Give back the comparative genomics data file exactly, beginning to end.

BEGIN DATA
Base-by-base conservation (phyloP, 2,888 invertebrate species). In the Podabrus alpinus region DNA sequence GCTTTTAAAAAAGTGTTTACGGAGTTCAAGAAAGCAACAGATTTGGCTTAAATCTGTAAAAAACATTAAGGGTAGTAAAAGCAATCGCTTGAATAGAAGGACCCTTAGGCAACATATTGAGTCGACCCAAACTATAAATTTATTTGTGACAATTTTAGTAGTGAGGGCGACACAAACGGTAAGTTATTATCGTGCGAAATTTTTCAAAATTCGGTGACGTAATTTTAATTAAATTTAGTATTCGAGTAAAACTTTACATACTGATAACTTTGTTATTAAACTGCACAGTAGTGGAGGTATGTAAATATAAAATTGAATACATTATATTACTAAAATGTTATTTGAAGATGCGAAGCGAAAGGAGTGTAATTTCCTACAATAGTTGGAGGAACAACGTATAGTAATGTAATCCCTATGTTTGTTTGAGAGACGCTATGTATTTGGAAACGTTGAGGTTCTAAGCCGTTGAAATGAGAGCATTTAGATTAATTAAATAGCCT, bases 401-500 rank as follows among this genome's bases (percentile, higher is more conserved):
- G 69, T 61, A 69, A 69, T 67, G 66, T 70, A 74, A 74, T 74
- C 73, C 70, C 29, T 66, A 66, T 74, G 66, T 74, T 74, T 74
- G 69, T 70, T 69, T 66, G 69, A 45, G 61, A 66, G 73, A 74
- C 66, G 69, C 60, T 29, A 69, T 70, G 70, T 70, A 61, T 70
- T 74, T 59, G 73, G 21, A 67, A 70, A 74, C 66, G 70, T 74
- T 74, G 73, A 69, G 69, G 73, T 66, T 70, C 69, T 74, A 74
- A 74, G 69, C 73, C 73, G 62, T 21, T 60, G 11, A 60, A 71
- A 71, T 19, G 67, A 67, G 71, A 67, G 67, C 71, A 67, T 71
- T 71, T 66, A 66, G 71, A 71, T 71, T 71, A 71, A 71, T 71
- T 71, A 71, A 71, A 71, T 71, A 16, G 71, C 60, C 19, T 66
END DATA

Base-by-base conservation (phyloP, 2,888 invertebrate species). In the Podabrus alpinus region DNA sequence GCTTTTAAAAAAGTGTTTACGGAGTTCAAGAAAGCAACAGATTTGGCTTAAATCTGTAAAAAACATTAAGGGTAGTAAAAGCAATCGCTTGAATAGAAGGACCCTTAGGCAACATATTGAGTCGACCCAAACTATAAATTTATTTGTGACAATTTTAGTAGTGAGGGCGACACAAACGGTAAGTTATTATCGTGCGAAATTTTTCAAAATTCGGTGACGTAATTTTAATTAAATTTAGTATTCGAGTAAAACTTTACATACTGATAACTTTGTTATTAAACTGCACAGTAGTGGAGGTATGTAAATATAAAATTGAATACATTATATTACTAAAATGTTATTTGAAGATGCGAAGCGAAAGGAGTGTAATTTCCTACAATAGTTGGAGGAACAACGTATAGTAATGTAATCCCTATGTTTGTTTGAGAGACGCTATGTATTTGGAAACGTTGAGGTTCTAAGCCGTTGAAATGAGAGCATTTAGATTAATTAAATAGCCT, bases 401-500 rank as follows among this genome's bases (percentile, higher is more conserved):
- G 69, T 61, A 69, A 69, T 67, G 66, T 70, A 74, A 74, T 74
- C 73, C 70, C 29, T 66, A 66, T 74, G 66, T 74, T 74, T 74
- G 69, T 70, T 69, T 66, G 69, A 45, G 61, A 66, G 73, A 74
- C 66, G 69, C 60, T 29, A 69, T 70, G 70, T 70, A 61, T 70
- T 74, T 59, G 73, G 21, A 67, A 70, A 74, C 66, G 70, T 74
- T 74, G 73, A 69, G 69, G 73, T 66, T 70, C 69, T 74, A 74
- A 74, G 69, C 73, C 73, G 62, T 21, T 60, G 11, A 60, A 71
- A 71, T 19, G 67, A 67, G 71, A 67, G 67, C 71, A 67, T 71
- T 71, T 66, A 66, G 71, A 71, T 71, T 71, A 71, A 71, T 71
- T 71, A 71, A 71, A 71, T 71, A 16, G 71, C 60, C 19, T 66